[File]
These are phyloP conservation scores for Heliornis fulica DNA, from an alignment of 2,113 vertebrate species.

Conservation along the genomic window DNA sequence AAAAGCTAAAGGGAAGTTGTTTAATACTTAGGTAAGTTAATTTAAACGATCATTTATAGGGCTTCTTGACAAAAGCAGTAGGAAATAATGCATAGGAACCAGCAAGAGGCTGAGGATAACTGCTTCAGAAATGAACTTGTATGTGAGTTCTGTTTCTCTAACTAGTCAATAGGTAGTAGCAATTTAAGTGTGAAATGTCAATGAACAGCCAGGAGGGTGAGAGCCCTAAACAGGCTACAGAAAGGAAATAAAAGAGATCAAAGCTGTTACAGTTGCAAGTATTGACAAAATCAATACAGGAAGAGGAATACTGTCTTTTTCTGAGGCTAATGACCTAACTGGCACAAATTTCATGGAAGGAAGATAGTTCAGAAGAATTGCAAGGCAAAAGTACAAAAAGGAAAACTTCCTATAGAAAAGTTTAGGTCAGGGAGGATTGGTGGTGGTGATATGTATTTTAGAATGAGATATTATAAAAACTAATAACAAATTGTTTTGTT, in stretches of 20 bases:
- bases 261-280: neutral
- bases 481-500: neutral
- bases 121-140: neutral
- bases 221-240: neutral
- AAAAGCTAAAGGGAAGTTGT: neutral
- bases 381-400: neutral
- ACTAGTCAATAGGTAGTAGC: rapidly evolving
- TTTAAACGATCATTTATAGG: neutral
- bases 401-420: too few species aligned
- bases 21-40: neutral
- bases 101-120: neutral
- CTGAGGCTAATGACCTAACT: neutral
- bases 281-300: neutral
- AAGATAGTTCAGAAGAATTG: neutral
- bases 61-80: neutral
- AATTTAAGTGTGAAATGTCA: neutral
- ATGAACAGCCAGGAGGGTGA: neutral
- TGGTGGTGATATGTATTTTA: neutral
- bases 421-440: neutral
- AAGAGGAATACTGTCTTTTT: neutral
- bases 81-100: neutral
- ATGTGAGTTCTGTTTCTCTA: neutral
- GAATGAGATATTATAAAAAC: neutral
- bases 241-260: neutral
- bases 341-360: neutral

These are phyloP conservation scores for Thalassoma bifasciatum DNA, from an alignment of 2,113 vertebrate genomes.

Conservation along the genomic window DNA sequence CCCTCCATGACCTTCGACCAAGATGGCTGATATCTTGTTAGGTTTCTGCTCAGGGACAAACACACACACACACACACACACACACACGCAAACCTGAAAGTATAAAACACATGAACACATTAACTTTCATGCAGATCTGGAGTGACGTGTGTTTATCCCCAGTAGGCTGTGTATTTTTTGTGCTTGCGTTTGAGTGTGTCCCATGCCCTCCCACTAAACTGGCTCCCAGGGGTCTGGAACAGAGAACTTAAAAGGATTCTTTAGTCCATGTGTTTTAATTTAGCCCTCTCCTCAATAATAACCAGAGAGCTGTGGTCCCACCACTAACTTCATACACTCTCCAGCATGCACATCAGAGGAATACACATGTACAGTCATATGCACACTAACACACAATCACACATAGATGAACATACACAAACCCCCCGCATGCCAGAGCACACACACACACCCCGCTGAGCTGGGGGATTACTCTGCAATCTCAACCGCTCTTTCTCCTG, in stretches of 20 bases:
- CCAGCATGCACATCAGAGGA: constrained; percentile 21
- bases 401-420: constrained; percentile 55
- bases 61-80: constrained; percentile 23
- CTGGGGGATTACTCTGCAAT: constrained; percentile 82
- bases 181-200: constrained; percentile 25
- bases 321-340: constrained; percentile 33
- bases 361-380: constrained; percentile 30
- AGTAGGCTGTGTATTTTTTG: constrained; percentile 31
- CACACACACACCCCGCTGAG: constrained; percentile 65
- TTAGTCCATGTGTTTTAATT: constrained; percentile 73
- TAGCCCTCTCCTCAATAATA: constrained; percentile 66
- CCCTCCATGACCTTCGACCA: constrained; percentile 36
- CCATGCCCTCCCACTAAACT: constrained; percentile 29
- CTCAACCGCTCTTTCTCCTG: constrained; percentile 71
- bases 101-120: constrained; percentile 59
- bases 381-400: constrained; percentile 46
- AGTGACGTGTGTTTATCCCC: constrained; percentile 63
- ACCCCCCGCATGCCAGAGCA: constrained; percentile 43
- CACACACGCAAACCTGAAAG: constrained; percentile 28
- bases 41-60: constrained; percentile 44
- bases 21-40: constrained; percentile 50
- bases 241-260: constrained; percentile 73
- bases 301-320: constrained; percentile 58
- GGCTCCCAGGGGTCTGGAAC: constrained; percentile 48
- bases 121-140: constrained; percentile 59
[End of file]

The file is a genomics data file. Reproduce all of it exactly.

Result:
These are phyloP conservation scores for Heliornis fulica DNA, from an alignment of 2,113 vertebrate species.

Conservation along the genomic window DNA sequence AAAAGCTAAAGGGAAGTTGTTTAATACTTAGGTAAGTTAATTTAAACGATCATTTATAGGGCTTCTTGACAAAAGCAGTAGGAAATAATGCATAGGAACCAGCAAGAGGCTGAGGATAACTGCTTCAGAAATGAACTTGTATGTGAGTTCTGTTTCTCTAACTAGTCAATAGGTAGTAGCAATTTAAGTGTGAAATGTCAATGAACAGCCAGGAGGGTGAGAGCCCTAAACAGGCTACAGAAAGGAAATAAAAGAGATCAAAGCTGTTACAGTTGCAAGTATTGACAAAATCAATACAGGAAGAGGAATACTGTCTTTTTCTGAGGCTAATGACCTAACTGGCACAAATTTCATGGAAGGAAGATAGTTCAGAAGAATTGCAAGGCAAAAGTACAAAAAGGAAAACTTCCTATAGAAAAGTTTAGGTCAGGGAGGATTGGTGGTGGTGATATGTATTTTAGAATGAGATATTATAAAAACTAATAACAAATTGTTTTGTT, in stretches of 20 bases:
- bases 261-280: neutral
- bases 481-500: neutral
- bases 121-140: neutral
- bases 221-240: neutral
- AAAAGCTAAAGGGAAGTTGT: neutral
- bases 381-400: neutral
- ACTAGTCAATAGGTAGTAGC: rapidly evolving
- TTTAAACGATCATTTATAGG: neutral
- bases 401-420: too few species aligned
- bases 21-40: neutral
- bases 101-120: neutral
- CTGAGGCTAATGACCTAACT: neutral
- bases 281-300: neutral
- AAGATAGTTCAGAAGAATTG: neutral
- bases 61-80: neutral
- AATTTAAGTGTGAAATGTCA: neutral
- ATGAACAGCCAGGAGGGTGA: neutral
- TGGTGGTGATATGTATTTTA: neutral
- bases 421-440: neutral
- AAGAGGAATACTGTCTTTTT: neutral
- bases 81-100: neutral
- ATGTGAGTTCTGTTTCTCTA: neutral
- GAATGAGATATTATAAAAAC: neutral
- bases 241-260: neutral
- bases 341-360: neutral

These are phyloP conservation scores for Thalassoma bifasciatum DNA, from an alignment of 2,113 vertebrate genomes.

Conservation along the genomic window DNA sequence CCCTCCATGACCTTCGACCAAGATGGCTGATATCTTGTTAGGTTTCTGCTCAGGGACAAACACACACACACACACACACACACACACGCAAACCTGAAAGTATAAAACACATGAACACATTAACTTTCATGCAGATCTGGAGTGACGTGTGTTTATCCCCAGTAGGCTGTGTATTTTTTGTGCTTGCGTTTGAGTGTGTCCCATGCCCTCCCACTAAACTGGCTCCCAGGGGTCTGGAACAGAGAACTTAAAAGGATTCTTTAGTCCATGTGTTTTAATTTAGCCCTCTCCTCAATAATAACCAGAGAGCTGTGGTCCCACCACTAACTTCATACACTCTCCAGCATGCACATCAGAGGAATACACATGTACAGTCATATGCACACTAACACACAATCACACATAGATGAACATACACAAACCCCCCGCATGCCAGAGCACACACACACACCCCGCTGAGCTGGGGGATTACTCTGCAATCTCAACCGCTCTTTCTCCTG, in stretches of 20 bases:
- CCAGCATGCACATCAGAGGA: constrained; percentile 21
- bases 401-420: constrained; percentile 55
- bases 61-80: constrained; percentile 23
- CTGGGGGATTACTCTGCAAT: constrained; percentile 82
- bases 181-200: constrained; percentile 25
- bases 321-340: constrained; percentile 33
- bases 361-380: constrained; percentile 30
- AGTAGGCTGTGTATTTTTTG: constrained; percentile 31
- CACACACACACCCCGCTGAG: constrained; percentile 65
- TTAGTCCATGTGTTTTAATT: constrained; percentile 73
- TAGCCCTCTCCTCAATAATA: constrained; percentile 66
- CCCTCCATGACCTTCGACCA: constrained; percentile 36
- CCATGCCCTCCCACTAAACT: constrained; percentile 29
- CTCAACCGCTCTTTCTCCTG: constrained; percentile 71
- bases 101-120: constrained; percentile 59
- bases 381-400: constrained; percentile 46
- AGTGACGTGTGTTTATCCCC: constrained; percentile 63
- ACCCCCCGCATGCCAGAGCA: constrained; percentile 43
- CACACACGCAAACCTGAAAG: constrained; percentile 28
- bases 41-60: constrained; percentile 44
- bases 21-40: constrained; percentile 50
- bases 241-260: constrained; percentile 73
- bases 301-320: constrained; percentile 58
- GGCTCCCAGGGGTCTGGAAC: constrained; percentile 48
- bases 121-140: constrained; percentile 59